Today “The House of Lords science and technology committee said ministers seemed to be mistaken in their use of what is known as the nudge theory.” ( http://www.bbc.co.uk/news/health-14187802 ) Nudge theory is the idea that changes are made to the social and physical environment without legislation that encourage (or discourage) specific behaviour. One example of this would be for fast food restaurants to have salad rather than chips as the default side order.
The committee made the point that a balance of approaches should be used rather than relying solely on ‘nudging’ people. This seems a blindingly obvious ‘finding’ for anyone who has worked personally or professionally around changing problematic behaviours. Perhaps this is more about where power and influence truly lies rather than personal perspectives on what is a sensible approach.
My point here is there is already a very well balanced set of approaches to something like illicit drug use where the agenda is quite simple. The problems with balanced approaches and the use of legislation become far more complicated when things like minimum prices for alcohol and supermarket food labelling are on the agenda. The challenge with the use of legislation here is that some influential organisations and individuals might lose money; suddenly there is apprehension about moving forward.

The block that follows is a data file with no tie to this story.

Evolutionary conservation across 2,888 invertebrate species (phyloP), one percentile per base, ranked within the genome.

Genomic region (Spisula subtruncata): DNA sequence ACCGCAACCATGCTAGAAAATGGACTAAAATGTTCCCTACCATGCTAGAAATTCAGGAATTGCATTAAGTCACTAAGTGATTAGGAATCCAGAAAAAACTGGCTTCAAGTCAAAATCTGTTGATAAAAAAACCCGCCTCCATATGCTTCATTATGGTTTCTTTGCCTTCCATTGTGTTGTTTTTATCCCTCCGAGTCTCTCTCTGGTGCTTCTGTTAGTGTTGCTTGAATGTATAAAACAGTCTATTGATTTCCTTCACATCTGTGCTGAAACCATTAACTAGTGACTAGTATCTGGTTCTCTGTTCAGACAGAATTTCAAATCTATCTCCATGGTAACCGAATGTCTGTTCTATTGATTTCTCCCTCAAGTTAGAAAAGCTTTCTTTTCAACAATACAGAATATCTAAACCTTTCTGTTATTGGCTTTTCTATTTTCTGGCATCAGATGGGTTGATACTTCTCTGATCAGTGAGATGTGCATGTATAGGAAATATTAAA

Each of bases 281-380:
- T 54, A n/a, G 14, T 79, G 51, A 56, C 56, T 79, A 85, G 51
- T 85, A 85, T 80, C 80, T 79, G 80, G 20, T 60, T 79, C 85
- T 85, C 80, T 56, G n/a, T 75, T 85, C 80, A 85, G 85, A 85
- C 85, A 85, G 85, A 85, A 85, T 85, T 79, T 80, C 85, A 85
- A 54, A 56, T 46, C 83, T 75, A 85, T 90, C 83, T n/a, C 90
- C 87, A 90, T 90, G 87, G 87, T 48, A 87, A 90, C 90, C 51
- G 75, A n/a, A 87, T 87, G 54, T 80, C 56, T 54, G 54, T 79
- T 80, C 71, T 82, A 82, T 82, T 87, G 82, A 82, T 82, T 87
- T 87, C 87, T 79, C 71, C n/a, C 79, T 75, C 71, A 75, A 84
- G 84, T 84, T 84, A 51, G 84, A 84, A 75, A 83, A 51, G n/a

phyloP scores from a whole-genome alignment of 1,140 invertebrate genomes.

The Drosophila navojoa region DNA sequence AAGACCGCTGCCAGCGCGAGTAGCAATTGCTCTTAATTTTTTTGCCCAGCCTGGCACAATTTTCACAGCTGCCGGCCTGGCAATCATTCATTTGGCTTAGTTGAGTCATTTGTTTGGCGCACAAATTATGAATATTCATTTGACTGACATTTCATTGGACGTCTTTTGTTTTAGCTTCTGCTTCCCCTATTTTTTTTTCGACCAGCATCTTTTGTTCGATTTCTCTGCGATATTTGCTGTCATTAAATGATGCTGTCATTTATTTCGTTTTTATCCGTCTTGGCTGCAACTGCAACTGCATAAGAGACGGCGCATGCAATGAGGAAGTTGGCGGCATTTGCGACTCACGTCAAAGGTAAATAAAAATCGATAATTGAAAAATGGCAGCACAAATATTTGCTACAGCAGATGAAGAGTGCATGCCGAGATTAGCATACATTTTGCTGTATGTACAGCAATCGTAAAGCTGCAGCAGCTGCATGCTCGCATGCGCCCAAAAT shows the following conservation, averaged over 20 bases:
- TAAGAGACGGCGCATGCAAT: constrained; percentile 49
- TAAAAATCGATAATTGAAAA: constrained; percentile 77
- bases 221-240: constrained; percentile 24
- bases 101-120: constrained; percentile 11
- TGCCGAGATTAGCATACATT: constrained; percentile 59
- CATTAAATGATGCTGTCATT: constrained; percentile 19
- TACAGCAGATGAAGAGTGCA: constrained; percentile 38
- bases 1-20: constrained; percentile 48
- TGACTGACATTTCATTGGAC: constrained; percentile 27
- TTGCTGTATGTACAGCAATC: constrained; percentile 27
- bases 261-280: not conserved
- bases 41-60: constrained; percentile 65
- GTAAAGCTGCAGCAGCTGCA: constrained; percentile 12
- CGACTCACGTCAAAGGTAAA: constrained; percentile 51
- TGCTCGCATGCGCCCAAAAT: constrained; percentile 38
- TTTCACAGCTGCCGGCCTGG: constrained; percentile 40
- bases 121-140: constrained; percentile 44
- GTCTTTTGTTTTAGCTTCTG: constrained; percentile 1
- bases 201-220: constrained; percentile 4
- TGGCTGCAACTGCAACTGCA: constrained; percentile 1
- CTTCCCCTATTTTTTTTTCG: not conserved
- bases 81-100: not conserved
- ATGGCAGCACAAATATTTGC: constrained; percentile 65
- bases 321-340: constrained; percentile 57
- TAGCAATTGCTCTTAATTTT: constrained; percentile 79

It’s great to see all the ‘courageous’ stands by politicians about ‘the press’ in light of the News of the World scandal. But it seems unlikely that the same courage is going to follow through into other areas.